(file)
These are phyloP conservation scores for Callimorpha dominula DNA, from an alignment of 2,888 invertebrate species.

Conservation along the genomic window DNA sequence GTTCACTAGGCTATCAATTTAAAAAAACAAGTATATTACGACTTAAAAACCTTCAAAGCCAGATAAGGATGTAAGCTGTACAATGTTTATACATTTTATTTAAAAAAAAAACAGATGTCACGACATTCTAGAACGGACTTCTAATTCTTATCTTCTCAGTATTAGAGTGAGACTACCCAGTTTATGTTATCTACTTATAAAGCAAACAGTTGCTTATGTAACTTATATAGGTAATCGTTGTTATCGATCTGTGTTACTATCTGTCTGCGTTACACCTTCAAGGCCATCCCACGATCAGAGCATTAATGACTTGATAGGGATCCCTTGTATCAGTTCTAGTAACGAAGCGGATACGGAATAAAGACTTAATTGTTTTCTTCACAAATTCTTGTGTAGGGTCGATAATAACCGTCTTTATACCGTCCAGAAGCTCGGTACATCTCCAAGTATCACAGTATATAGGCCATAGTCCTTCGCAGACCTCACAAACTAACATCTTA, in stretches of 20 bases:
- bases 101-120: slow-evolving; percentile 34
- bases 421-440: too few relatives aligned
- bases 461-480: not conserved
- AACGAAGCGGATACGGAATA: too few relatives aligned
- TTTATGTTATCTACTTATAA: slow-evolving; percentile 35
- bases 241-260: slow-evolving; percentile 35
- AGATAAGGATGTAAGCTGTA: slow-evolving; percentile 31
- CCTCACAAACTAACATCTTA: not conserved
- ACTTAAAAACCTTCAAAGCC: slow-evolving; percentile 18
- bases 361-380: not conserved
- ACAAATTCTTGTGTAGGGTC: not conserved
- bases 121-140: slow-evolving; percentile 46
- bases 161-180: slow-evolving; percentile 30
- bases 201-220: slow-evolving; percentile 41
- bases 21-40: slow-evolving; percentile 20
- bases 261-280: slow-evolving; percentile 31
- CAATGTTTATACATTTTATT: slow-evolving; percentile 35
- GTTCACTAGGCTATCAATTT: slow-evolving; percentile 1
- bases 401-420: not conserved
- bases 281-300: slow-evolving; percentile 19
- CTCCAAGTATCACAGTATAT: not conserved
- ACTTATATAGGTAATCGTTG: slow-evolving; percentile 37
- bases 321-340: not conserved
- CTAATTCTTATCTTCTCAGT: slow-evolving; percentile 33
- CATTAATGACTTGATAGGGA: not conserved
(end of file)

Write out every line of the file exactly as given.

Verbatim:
These are phyloP conservation scores for Callimorpha dominula DNA, from an alignment of 2,888 invertebrate species.

Conservation along the genomic window DNA sequence GTTCACTAGGCTATCAATTTAAAAAAACAAGTATATTACGACTTAAAAACCTTCAAAGCCAGATAAGGATGTAAGCTGTACAATGTTTATACATTTTATTTAAAAAAAAAACAGATGTCACGACATTCTAGAACGGACTTCTAATTCTTATCTTCTCAGTATTAGAGTGAGACTACCCAGTTTATGTTATCTACTTATAAAGCAAACAGTTGCTTATGTAACTTATATAGGTAATCGTTGTTATCGATCTGTGTTACTATCTGTCTGCGTTACACCTTCAAGGCCATCCCACGATCAGAGCATTAATGACTTGATAGGGATCCCTTGTATCAGTTCTAGTAACGAAGCGGATACGGAATAAAGACTTAATTGTTTTCTTCACAAATTCTTGTGTAGGGTCGATAATAACCGTCTTTATACCGTCCAGAAGCTCGGTACATCTCCAAGTATCACAGTATATAGGCCATAGTCCTTCGCAGACCTCACAAACTAACATCTTA, in stretches of 20 bases:
- bases 101-120: slow-evolving; percentile 34
- bases 421-440: too few relatives aligned
- bases 461-480: not conserved
- AACGAAGCGGATACGGAATA: too few relatives aligned
- TTTATGTTATCTACTTATAA: slow-evolving; percentile 35
- bases 241-260: slow-evolving; percentile 35
- AGATAAGGATGTAAGCTGTA: slow-evolving; percentile 31
- CCTCACAAACTAACATCTTA: not conserved
- ACTTAAAAACCTTCAAAGCC: slow-evolving; percentile 18
- bases 361-380: not conserved
- ACAAATTCTTGTGTAGGGTC: not conserved
- bases 121-140: slow-evolving; percentile 46
- bases 161-180: slow-evolving; percentile 30
- bases 201-220: slow-evolving; percentile 41
- bases 21-40: slow-evolving; percentile 20
- bases 261-280: slow-evolving; percentile 31
- CAATGTTTATACATTTTATT: slow-evolving; percentile 35
- GTTCACTAGGCTATCAATTT: slow-evolving; percentile 1
- bases 401-420: not conserved
- bases 281-300: slow-evolving; percentile 19
- CTCCAAGTATCACAGTATAT: not conserved
- ACTTATATAGGTAATCGTTG: slow-evolving; percentile 37
- bases 321-340: not conserved
- CTAATTCTTATCTTCTCAGT: slow-evolving; percentile 33
- CATTAATGACTTGATAGGGA: not conserved